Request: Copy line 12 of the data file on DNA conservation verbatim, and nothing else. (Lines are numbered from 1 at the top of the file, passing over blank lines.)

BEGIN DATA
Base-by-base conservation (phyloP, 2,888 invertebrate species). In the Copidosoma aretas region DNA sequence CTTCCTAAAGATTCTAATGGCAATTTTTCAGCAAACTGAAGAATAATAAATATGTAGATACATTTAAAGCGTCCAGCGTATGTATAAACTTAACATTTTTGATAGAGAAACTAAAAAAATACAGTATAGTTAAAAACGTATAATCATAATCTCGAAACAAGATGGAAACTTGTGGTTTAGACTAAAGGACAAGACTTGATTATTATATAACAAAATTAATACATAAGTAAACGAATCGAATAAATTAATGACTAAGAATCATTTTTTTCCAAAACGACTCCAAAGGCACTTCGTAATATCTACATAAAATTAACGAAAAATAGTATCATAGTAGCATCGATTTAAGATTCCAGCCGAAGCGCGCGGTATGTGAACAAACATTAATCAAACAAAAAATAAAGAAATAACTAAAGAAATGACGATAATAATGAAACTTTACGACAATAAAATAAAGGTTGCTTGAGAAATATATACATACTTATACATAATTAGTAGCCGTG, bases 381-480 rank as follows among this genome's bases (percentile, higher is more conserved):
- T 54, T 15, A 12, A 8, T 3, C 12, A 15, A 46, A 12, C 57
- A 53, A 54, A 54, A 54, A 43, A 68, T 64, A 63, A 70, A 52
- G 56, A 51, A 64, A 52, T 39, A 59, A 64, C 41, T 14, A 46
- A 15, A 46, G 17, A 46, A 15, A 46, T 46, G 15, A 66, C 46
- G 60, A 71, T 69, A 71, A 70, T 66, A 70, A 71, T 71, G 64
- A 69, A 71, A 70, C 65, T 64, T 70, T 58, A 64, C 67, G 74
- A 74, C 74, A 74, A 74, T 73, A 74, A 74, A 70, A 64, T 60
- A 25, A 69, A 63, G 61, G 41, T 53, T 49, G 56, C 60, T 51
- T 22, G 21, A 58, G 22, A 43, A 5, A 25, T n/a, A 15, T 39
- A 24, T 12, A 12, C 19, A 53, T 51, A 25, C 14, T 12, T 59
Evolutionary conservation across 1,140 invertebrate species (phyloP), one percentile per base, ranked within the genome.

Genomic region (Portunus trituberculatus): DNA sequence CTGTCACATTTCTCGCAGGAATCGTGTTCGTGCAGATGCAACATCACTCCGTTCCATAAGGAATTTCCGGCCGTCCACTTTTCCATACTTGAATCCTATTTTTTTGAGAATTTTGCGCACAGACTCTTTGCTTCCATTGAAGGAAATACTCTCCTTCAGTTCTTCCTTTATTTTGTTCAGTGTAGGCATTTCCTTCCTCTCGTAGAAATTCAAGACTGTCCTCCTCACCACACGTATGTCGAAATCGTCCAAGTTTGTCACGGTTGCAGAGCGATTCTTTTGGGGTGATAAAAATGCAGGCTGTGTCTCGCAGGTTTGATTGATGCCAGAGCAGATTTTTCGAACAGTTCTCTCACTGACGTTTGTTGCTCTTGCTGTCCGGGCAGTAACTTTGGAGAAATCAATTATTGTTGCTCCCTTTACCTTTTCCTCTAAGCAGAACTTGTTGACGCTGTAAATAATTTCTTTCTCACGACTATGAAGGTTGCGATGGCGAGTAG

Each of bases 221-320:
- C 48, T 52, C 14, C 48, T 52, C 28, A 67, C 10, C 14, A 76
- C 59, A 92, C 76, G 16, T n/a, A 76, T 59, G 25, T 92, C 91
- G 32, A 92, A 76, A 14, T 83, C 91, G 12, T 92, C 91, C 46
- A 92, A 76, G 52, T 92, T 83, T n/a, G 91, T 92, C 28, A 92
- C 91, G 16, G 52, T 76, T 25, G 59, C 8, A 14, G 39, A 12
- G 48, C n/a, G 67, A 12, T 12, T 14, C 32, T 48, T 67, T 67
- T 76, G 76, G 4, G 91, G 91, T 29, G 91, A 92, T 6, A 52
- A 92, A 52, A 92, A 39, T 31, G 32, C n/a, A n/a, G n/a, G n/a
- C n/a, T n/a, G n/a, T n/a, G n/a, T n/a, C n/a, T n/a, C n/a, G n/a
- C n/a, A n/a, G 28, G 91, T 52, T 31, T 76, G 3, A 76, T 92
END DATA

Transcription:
Evolutionary conservation across 1,140 invertebrate species (phyloP), one percentile per base, ranked within the genome.